Autumn 2023 Pulse Survey results
ITI’s most recent Pulse survey shows a further decline in members’ positivity towards the business environment, no doubt fuelled by the current economic climate and concerns about the impact that generative AI may have on the profession.
The number of respondents saying they feel either ‘very positive’ or ‘positive’ about their work and prospects fell to 38%, the lowest level since the depths of the pandemic in Autumn 2020.
Members who are interpreters, or both translators and interpreters, are significantly more positive about the outlook, with 53% either ‘very positive’ or ‘positive’, compared with just 35% of translators.
The number of respondents gaining more work from existing clients fell to 11% (17% previously) and 46% said they had seen a decrease in the amount of work from existing clients (vs 41% previously)
On a more positive note, 63% of respondents have gained business from new clients in the last six months. This indicates that despite the challenges, members are showing high levels of resilience and are diversifying their client base.
57% said that earnings per word/contract/hour had remained much the same over the last 12 months (vs 52% in Spring 2023). And, while 21% said earnings had reduced overall (vs 24%), only 22% said earnings had improved (also vs 24%).
Members continue to look for ways to mitigate the economic challenges they face, many by seeking more clients and diversifying. The number of respondents either having to look for supplementary work outside the profession, or reducing the number of hours they work on translation/interpreting has also increased.
In this edition of the Pulse survey we asked, for the first time, about other services that translators and interpreters offer. Only 13% offered no other services. Unsurprisingly, the additional services most frequently offered were proofreading (72%) and editing (54%). It will be interesting to track these trends in future surveys.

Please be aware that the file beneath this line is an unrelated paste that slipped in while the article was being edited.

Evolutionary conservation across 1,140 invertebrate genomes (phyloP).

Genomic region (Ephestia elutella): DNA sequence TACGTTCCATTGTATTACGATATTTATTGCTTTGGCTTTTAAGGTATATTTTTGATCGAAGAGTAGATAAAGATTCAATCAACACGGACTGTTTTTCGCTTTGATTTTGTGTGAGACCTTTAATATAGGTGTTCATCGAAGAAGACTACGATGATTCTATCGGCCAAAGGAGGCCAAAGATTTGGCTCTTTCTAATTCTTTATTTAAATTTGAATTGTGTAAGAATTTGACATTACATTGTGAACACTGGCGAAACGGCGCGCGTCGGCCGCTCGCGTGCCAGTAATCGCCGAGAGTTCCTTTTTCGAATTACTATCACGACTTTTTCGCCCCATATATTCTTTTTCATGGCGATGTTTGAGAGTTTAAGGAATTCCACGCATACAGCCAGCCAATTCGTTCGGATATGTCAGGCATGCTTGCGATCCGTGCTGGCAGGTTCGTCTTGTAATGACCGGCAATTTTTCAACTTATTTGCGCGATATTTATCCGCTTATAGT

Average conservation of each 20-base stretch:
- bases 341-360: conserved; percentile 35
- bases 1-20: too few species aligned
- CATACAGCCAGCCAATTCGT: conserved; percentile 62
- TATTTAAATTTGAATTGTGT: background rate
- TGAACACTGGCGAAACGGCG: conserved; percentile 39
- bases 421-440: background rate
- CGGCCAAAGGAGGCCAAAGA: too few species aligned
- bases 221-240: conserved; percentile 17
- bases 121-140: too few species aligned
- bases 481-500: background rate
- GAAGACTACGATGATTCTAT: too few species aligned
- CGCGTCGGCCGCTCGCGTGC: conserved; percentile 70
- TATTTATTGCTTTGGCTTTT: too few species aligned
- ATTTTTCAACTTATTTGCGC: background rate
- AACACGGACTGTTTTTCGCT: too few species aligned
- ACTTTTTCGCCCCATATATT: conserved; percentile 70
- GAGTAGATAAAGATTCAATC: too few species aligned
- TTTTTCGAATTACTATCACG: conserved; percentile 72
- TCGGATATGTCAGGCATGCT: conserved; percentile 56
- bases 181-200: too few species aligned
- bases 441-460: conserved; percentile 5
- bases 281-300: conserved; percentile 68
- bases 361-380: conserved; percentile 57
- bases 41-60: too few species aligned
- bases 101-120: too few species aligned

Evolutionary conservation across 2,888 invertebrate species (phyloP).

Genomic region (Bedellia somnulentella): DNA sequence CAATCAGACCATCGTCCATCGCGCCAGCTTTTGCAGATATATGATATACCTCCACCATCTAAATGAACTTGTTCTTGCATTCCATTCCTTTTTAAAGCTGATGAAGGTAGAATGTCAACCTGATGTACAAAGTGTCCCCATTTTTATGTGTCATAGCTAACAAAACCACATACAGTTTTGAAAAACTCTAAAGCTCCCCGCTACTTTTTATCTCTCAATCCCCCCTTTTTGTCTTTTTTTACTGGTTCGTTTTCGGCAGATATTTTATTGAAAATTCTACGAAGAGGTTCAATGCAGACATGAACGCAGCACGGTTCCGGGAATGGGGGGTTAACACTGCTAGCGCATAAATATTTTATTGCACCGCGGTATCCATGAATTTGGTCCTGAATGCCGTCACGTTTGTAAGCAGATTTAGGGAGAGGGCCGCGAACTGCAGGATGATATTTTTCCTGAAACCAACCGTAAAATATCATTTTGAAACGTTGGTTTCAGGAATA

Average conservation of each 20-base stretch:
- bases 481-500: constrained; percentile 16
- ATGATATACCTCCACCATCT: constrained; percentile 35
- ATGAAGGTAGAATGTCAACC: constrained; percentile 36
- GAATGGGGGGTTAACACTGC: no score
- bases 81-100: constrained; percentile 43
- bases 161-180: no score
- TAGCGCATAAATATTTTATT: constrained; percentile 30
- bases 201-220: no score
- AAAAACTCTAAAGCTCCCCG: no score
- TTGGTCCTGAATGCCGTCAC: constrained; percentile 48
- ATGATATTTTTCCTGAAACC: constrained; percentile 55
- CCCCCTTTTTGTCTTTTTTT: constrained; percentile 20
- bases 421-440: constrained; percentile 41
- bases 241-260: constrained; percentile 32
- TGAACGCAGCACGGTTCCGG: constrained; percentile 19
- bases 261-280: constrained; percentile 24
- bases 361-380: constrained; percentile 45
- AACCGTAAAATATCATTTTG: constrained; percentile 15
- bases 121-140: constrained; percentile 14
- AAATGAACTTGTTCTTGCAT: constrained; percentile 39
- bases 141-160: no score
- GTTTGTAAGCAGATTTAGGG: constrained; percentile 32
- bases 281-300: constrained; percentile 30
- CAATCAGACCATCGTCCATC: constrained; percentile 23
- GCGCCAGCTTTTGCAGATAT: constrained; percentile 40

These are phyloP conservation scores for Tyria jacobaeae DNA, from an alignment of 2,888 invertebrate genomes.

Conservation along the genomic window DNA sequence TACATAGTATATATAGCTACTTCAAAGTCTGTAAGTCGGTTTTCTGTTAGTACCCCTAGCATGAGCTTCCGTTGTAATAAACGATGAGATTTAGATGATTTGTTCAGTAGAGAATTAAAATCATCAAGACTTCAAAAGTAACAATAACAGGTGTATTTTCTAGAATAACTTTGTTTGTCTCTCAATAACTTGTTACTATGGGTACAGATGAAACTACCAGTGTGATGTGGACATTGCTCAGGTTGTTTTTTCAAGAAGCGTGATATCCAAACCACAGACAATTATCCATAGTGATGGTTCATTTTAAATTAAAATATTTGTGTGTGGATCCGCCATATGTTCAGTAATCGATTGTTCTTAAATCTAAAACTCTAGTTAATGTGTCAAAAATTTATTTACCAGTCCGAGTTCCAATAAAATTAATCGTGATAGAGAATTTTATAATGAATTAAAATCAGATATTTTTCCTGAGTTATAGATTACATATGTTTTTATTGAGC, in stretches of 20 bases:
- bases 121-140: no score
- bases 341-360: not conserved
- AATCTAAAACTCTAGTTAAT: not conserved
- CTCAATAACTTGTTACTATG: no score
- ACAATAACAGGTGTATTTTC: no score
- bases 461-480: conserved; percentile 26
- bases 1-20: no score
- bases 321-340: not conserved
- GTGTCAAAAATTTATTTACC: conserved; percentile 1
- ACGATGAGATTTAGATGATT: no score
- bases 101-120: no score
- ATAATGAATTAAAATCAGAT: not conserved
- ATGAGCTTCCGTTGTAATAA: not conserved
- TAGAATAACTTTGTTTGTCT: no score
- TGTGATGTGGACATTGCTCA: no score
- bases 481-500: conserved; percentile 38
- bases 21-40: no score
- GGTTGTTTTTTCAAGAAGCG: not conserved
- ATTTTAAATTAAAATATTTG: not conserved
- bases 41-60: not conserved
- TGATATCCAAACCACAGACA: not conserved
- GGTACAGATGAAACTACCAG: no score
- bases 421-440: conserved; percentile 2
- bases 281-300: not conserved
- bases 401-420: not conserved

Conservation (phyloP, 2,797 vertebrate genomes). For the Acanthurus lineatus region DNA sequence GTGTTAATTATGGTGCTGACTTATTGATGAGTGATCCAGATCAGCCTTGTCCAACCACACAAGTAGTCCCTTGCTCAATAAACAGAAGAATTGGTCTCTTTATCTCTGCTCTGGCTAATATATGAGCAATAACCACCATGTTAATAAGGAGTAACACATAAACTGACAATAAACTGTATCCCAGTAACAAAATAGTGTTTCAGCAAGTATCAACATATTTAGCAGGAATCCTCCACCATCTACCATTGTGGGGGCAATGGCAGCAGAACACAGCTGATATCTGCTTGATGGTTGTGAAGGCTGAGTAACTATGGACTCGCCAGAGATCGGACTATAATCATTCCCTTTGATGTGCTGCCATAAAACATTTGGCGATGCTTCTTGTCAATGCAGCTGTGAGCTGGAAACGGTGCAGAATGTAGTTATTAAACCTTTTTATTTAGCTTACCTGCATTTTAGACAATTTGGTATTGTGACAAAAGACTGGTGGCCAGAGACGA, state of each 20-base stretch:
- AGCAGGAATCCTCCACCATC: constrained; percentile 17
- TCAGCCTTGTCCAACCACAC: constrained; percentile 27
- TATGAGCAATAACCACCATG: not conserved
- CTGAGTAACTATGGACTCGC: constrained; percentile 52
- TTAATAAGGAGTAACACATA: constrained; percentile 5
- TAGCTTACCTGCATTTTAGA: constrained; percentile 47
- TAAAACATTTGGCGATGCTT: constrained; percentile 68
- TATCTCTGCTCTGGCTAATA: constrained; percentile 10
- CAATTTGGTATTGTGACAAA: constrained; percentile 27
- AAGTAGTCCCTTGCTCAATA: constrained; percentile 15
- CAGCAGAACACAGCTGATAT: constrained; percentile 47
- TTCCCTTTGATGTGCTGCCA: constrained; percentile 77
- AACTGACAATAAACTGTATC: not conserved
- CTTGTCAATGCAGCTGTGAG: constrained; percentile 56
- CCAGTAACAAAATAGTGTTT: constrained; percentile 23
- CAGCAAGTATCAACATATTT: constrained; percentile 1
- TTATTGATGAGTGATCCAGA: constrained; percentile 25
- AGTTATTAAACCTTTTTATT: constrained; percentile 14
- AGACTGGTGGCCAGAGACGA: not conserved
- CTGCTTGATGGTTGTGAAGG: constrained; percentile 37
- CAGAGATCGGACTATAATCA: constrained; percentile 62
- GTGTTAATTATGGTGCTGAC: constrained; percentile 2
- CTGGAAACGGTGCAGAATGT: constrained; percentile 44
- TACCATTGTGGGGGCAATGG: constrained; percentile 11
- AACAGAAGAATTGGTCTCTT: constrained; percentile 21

The impact of generative AI
Given this year’s developments in generative AI and the increase in the number of users since the last Pulse survey six months ago, we wanted to use the opportunity this time to gauge how ITI members feel about the technology and how they think it might affect them and the profession.
Respondents were asked to score out of five how confident they felt in their understanding the impact generative AI is likely to have on the translation and interpreting sector. The average rating was 2.8 out of 5 (3 for interpreters).
83% of respondents are not currently using generative AI to assist them in their work. Of the 17% who have begun to use it, applications included generating ideas (especially for marketing), terminology research, repetitive administration tasks, summarising content, and providing suggestions for revision.
Respondents were then asked to rate on a scale from 1 (very negative) to 5 (very positive) how they felt generative AI would impact on the translation and interpreting sector in the long term. The average score was 2.3 indicating a degree of pessimism that is probably to be expected when understanding is still limited and there is little in the way of hard evidence.
These findings, along with the open-ended answers received, will be used to inform the ongoing development of ITI’s AI action plan, and will be considered by the AI working group.
ITI is keen to support members as they adapt to the changing business environment, so we asked about the types of training they felt they would benefit from. All these ideas will be considered as part of ITI’s ongoing training programme.
Notably, 50% of respondents would like to learn about how to demonstrate their value as a human translator/interpreter so this will continue to form a key plank of our advocacy and CPD programme.
Having a good understanding of marketing tools and techniques is a necessity for all freelancers and businesses and so we will be expanding our training programme to provide the business skills that translators and interpreters will need to flourish in the coming years.